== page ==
Jason Glodt is pushing legislative candidates to endorse his Amendment S, the vanity bill California billionaire Henry T. Nicholas is paying Glodt good money to promote here in South Dakota. Here’s the survey Glodt has sent to legislative candidates, with my responses in green:
I offer the following response, and urge my fellow candidates to respond similarly:
No one has brought to light a pressing need, a glaring gap in the criminal justice system that must be filled by an astroturf constitutional amendment. We thus have time to put this measure on hold and think more about it. Vote No on S in November, then let’s bring this issue to the 2017 Legislature. Let’s work with South Dakota’s victim support organizations, law enforcement, lawyers, and judges to identify problems. Let Henry T. Nicholas pay Jason Glodt to keep campaigning, to come join us at the Capitol to craft legislation to fix the problem he says exists. And if there’s something we need to do to help South Dakota crime victims, I’ll bet we can muster a near-unanimous Legislative vote.
I look forward to Gldot publishing that statement on his website and releasing it to news publications in my district.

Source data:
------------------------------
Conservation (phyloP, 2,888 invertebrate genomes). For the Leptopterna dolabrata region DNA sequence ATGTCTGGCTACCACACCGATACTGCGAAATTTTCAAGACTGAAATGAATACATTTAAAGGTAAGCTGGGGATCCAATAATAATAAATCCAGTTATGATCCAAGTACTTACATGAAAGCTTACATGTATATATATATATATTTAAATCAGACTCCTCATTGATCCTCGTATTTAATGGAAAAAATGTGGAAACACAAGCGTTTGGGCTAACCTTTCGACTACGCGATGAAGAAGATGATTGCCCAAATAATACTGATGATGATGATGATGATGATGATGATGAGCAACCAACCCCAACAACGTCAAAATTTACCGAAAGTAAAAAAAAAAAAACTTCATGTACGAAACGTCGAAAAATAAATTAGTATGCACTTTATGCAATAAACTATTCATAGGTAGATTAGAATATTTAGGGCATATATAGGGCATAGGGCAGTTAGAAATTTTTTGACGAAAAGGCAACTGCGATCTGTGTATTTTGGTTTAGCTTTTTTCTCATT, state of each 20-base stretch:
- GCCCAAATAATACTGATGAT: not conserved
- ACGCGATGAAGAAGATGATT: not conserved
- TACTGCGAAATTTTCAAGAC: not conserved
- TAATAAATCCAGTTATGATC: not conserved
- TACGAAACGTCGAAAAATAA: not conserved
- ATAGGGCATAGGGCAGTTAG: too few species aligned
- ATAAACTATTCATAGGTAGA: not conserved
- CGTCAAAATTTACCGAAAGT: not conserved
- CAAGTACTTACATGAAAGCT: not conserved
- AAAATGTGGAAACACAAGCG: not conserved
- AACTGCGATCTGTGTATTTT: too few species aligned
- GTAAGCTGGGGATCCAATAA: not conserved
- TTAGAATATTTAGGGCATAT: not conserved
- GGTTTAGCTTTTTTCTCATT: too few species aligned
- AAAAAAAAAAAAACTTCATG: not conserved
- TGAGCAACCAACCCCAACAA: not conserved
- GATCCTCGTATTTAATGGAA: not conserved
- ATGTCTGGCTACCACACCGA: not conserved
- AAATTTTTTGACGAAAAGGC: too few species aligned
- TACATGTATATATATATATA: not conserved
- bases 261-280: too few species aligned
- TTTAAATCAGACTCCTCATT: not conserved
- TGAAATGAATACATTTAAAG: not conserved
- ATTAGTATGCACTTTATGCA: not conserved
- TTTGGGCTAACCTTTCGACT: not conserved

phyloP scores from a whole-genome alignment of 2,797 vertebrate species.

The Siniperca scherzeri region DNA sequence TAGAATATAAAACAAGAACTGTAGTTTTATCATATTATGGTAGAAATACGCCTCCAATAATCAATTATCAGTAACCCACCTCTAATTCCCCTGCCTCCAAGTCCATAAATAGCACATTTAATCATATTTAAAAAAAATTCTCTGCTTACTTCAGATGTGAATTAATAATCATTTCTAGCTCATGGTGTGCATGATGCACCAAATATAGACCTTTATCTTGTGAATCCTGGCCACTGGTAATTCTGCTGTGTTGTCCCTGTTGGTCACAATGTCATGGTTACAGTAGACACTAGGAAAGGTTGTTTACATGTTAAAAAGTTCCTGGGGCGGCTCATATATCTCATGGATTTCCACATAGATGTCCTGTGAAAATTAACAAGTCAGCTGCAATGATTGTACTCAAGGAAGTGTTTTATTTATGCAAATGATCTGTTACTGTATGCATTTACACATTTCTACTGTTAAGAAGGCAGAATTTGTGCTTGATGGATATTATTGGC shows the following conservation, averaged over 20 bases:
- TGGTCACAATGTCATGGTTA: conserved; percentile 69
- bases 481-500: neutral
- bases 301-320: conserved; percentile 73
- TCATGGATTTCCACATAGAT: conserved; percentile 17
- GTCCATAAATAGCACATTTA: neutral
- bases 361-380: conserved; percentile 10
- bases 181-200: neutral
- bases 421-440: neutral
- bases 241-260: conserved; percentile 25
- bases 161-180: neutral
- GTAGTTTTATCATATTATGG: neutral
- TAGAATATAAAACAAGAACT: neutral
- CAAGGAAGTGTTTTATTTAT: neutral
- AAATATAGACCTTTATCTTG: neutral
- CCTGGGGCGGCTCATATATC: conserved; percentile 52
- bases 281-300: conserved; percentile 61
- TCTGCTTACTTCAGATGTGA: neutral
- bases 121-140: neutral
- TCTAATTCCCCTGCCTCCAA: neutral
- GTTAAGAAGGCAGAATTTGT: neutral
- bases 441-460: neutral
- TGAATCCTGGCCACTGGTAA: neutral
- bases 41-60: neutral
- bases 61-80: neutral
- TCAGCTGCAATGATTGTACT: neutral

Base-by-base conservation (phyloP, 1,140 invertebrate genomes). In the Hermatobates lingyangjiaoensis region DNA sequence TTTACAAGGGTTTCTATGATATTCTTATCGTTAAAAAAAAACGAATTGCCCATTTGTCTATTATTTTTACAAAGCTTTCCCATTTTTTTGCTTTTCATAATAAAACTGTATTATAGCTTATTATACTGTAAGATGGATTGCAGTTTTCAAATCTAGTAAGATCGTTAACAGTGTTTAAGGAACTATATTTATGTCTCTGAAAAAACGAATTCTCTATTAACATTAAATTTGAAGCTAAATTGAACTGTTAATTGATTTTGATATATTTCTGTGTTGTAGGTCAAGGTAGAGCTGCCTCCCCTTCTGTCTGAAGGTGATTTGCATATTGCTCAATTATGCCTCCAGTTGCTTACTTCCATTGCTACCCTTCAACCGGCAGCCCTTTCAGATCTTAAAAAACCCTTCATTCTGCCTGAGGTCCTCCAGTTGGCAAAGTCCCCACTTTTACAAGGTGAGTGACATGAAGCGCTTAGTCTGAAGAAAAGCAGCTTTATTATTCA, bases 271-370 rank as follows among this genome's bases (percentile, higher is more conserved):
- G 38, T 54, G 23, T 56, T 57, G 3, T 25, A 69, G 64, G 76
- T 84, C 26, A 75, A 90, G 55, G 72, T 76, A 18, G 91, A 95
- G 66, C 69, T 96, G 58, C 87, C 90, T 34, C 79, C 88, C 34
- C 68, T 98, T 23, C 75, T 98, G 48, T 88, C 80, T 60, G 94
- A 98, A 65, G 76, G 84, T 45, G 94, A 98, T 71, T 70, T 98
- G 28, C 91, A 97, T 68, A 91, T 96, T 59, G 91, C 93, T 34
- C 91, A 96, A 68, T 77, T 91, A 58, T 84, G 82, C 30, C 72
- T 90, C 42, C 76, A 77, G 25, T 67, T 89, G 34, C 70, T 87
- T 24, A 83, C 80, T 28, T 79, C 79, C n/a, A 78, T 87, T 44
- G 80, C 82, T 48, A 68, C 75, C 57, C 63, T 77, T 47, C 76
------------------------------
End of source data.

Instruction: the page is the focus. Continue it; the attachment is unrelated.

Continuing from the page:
Reminder: Our North Dakota neighbors have an identical measure on their November ballot, and their prosecutors, defense attorneys, and other experts have been giving the proposal (branded “Marsy’s Law” by its well-paid promoters) negative reviews, saying it is redundant with existing legal protections, threatens due process, and could impose delays and greater costs on the criminal justice system. (Sounds familiar!). Attorney Mark Friese notes in this podcast interview with Joel Heitkamp that North Dakotans, like South Dakotans, already have victims’ rights legislation. Friese calls those legal protections “the best in the country.” Friese says that every prosecutor, every defense attorney, and every retired judge he has talked to opposes Marsy’s Law, which he says sounds good at first, but could actually delay justice for victims if implemented.